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Is zinc ricinoleate a good deodorant?

Marie asks…I’d like to know if deodorants containing Zinc Ricinoleate (those made by Vichy which are free from aluminium salts, for example) will still leave yellow stains on my clothes, on the armpit area. How safe and effective is this ingredient?

The Beauty Brains respond: 

The yellow pit stains that you experience are caused by the aluminum salts used in antiperspirants. These are the ingredients that stop you from sweating. Deodorants, which by definition only fight odor instead of stopping sweat, don’t contain these aluminum salts so they won’t cause clothes to yellow. But what about zinc ricinoleate (ZR)?

How does zinc ricinoleate stop odor?

This is actually an interesting ingredient. Most deodorants rely on a combination of an antibacterial agent (such as Triclosan) to kill odor causing bacteria and a fragrance to cover up any residual odor. Zinc ricinoleate works a different way – instead of killing bacteria or masking smells it actually absorbs the odor and traps it so you don’t stink.

I’ve never seen studies which directly compare the odor-neutralizing efficacy of ZR to  conventional deodorants but the little info I did find says that it’s not very effective. (I actually formulated with this ingredient years ago and didn’t see ANY benefit.) Also, one source said it may also cause skin irritation but this is true of just about anything you smear on freshly shaven armpits.

The Beauty Brains bottom line

Zinc ricinoleate may help trap body odors but unless you’ve fallen in love with the Vichy products I’d look for a cheaper deodorant which, since it’s free of aluminum salts, won’t stain your clothes yellow. Or, you could just buy a bunch of yellow clothes.

Reference: J. Soc. Cosmet Chem.,44, 211-220 (July/August 1993)

Comments on this entry are closed.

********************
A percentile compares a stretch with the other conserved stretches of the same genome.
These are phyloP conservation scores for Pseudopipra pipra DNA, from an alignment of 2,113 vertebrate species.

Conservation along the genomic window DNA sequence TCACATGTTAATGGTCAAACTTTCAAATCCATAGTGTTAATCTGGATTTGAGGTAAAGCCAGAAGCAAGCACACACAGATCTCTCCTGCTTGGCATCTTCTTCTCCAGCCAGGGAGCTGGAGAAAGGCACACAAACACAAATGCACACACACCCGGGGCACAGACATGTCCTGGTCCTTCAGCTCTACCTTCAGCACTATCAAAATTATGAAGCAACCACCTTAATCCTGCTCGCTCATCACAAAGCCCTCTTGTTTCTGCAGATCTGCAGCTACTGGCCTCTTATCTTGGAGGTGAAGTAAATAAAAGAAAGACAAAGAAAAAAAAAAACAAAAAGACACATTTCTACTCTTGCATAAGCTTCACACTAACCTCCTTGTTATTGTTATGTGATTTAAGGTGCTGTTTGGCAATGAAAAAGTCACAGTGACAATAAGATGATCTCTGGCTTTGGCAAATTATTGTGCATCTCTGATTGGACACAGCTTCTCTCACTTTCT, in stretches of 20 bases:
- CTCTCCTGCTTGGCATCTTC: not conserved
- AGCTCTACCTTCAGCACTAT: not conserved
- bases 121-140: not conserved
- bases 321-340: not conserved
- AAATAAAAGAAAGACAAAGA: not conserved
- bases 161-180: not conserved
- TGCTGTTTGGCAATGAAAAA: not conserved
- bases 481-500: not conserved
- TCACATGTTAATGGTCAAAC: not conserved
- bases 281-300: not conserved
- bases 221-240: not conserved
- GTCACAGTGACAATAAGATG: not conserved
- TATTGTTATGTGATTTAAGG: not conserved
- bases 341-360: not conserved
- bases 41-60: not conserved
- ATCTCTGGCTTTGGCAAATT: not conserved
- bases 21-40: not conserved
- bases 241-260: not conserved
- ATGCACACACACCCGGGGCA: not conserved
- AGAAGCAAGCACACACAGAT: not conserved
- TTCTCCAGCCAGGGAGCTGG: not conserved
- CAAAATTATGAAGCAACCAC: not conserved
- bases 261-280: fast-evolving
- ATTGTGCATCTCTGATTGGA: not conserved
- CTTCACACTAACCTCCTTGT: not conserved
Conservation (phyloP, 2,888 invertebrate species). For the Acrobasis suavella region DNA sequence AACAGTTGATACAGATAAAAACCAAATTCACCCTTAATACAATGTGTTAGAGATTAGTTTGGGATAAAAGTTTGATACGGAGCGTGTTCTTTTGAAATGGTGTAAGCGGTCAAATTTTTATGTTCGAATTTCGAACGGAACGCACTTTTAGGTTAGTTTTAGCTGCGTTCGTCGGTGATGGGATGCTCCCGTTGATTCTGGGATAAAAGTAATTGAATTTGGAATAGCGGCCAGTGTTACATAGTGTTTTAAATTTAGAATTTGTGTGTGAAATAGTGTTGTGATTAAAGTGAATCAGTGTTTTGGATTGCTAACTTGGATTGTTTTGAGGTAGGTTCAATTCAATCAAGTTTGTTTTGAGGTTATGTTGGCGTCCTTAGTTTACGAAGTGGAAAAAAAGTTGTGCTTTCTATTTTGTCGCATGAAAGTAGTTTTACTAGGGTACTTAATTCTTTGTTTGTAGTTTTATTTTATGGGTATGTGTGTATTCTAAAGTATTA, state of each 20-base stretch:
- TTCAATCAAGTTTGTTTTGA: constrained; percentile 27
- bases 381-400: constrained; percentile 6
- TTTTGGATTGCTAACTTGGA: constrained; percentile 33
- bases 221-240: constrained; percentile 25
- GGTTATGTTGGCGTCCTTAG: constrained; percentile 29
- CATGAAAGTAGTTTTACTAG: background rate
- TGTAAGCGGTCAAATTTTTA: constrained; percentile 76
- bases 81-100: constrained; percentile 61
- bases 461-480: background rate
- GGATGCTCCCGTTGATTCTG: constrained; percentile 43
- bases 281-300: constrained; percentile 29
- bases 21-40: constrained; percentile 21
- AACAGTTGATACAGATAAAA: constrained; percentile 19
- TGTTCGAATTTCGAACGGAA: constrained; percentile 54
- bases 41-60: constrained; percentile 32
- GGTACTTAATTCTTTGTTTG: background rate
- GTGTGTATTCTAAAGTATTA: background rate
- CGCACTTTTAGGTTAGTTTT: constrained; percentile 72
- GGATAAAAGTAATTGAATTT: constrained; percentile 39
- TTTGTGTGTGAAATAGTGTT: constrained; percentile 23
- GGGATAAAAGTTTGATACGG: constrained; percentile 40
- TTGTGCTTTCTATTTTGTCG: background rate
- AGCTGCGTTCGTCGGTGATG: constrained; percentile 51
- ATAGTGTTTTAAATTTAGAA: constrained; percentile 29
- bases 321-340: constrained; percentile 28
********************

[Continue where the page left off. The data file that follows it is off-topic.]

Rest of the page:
• gabis June 19, 2014, 10:11 am

    I want to stop using antiperspirants but it’s hard to find deodorants that only fight odor here in Brazil because manufacturers made a big confusion with the scientific terms of the thing around here. The majority of the products are made to stop you from sweating but they are called “antitranspirant” instead of antiperspirant. Some products here call themselves both things while others say that antiperspirants only fight odor. So you see the mess? That said which ingredients should I look for to make sure the product I’m purchasing will only fight the odor and not block my sweat glands? I would also be glad if you could give me some product sugggestions.

    • Randy Schueller June 19, 2014, 6:11 pm

      @Gabis: The ingredients that block your sweat glands are almost always aluminum compounds. If you look for aluminum free products you should be fine.

  • vijay shukla May 19, 2015, 7:27 am


    • MadMax June 6, 2015, 1:50 pm

      At low doses no unless you are allergic to it but I would say ZR is much safer than Aluminum Zonchromium which is used in almost all antiperspirants and has been shown to increase the chance of having ALZHEIMER’S and dementia in your later years if used for 20-30 years it dEf has bad effects on your brain. Also no water soluble solution for ZR bc Ricin is water soluble so the castor oil which ZR comes from is said to be ricin free due to it being an oil so if you want a water solubake Zinc Ricineolate then you will probably have ricin in it which is extremely toxic and you’ll probably die after a few uses 🙂

  • Andreas April 30, 2018, 11:20 am

    I never use any deodorant but if I sweat more I tend to get very light yellow in the armpits so most likely it’s the bodies salt and not solely from deodorant usage. So yes you can get it without deodorant too.